Best Lubricant for locks
Which are the best lubricants to use in locks and why?
I get asked this from time to time and my answer depends on what application it’s being used for. Below is a general guide for using lubricants in common pin tumbler locks which is on most front entry doors.
I personally use Ezyglide for most of my jobs as it’s a non-oil based spray and is very easy to apply. Ezyglide needs to be applied more regularly than most other lubricants. I use it frequently, especially when picking open locks. I sometimes refer to it as Magic Spray as it makes picking locks easier.
This lubricant has been around for a very long time and I still consider it to be the best. The drawback with graphite is it’s hard to apply and you have more of it sitting in the bottom of the barrel than actually getting up into the pinning area where it’s most needed. The trick to applying graphite is to apply a little onto the top of the cuts of your key and then push it in and out of the lock a few times. If you puff too much of it into your barrel, sometimes your key won’t go in all the way and you need to scrape some of the graphite back out.
If you happen to spill graphite on your carpet, reach for the vacuum cleaner straight away and don’t try and brush it up. Believe me, it makes a big mess.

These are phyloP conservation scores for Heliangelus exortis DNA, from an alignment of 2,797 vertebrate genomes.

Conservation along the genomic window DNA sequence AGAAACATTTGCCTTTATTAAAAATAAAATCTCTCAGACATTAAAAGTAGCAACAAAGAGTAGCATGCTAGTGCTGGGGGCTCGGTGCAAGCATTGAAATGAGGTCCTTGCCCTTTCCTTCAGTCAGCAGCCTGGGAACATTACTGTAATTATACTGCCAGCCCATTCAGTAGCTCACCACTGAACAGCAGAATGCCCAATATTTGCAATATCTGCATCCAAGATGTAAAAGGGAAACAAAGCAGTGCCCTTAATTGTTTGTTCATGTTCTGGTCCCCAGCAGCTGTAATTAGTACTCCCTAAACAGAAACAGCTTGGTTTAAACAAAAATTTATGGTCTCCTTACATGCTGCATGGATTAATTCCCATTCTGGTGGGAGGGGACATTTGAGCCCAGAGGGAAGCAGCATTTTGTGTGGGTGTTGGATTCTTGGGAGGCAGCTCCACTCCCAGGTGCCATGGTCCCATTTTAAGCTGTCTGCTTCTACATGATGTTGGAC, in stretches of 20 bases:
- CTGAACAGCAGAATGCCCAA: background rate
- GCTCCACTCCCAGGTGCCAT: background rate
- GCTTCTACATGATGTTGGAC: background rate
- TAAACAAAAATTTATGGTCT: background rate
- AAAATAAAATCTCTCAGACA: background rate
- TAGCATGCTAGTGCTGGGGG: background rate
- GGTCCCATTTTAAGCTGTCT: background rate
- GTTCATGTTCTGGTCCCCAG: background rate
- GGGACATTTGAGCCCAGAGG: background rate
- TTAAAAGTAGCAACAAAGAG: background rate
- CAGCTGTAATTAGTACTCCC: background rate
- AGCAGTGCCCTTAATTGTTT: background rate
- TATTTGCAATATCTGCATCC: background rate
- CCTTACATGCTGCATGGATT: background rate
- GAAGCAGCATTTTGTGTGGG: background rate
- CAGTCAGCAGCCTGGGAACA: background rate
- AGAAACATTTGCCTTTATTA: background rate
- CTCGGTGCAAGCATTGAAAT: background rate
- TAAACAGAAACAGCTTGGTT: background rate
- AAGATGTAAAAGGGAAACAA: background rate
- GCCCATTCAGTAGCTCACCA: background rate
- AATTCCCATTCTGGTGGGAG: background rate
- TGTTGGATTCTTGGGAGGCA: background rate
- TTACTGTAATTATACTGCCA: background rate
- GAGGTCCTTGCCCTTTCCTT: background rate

WD40, INOX or any Oil Based Lubricant
I always carry a can in my van as its great for lubricating lock mechanisms (inside the lock body) and for breaking down grease, especially dried up grease which I sometimes come across in locks. I only use it in pin tumbler locks when I pull them apart to give them a good clean. I usually follow up with Easyglide to break down the oil as oil tends to attract dust and anything else that likes to stick to it.
Many years ago I used this product and found it a very good lubricant. This is because it contains Polytetrafluoroethyle
Ezyglide is best for lubricating pin tumbler cylinders as it is easy to use and effective.
Graphite is more effective over a longer period of time but can get messy using it.
WD40 or equivalent is very effective but can attract dust over time. It’s probably the best for reducing wear.
TriFlo is effective but I prefer to avoid the vapours.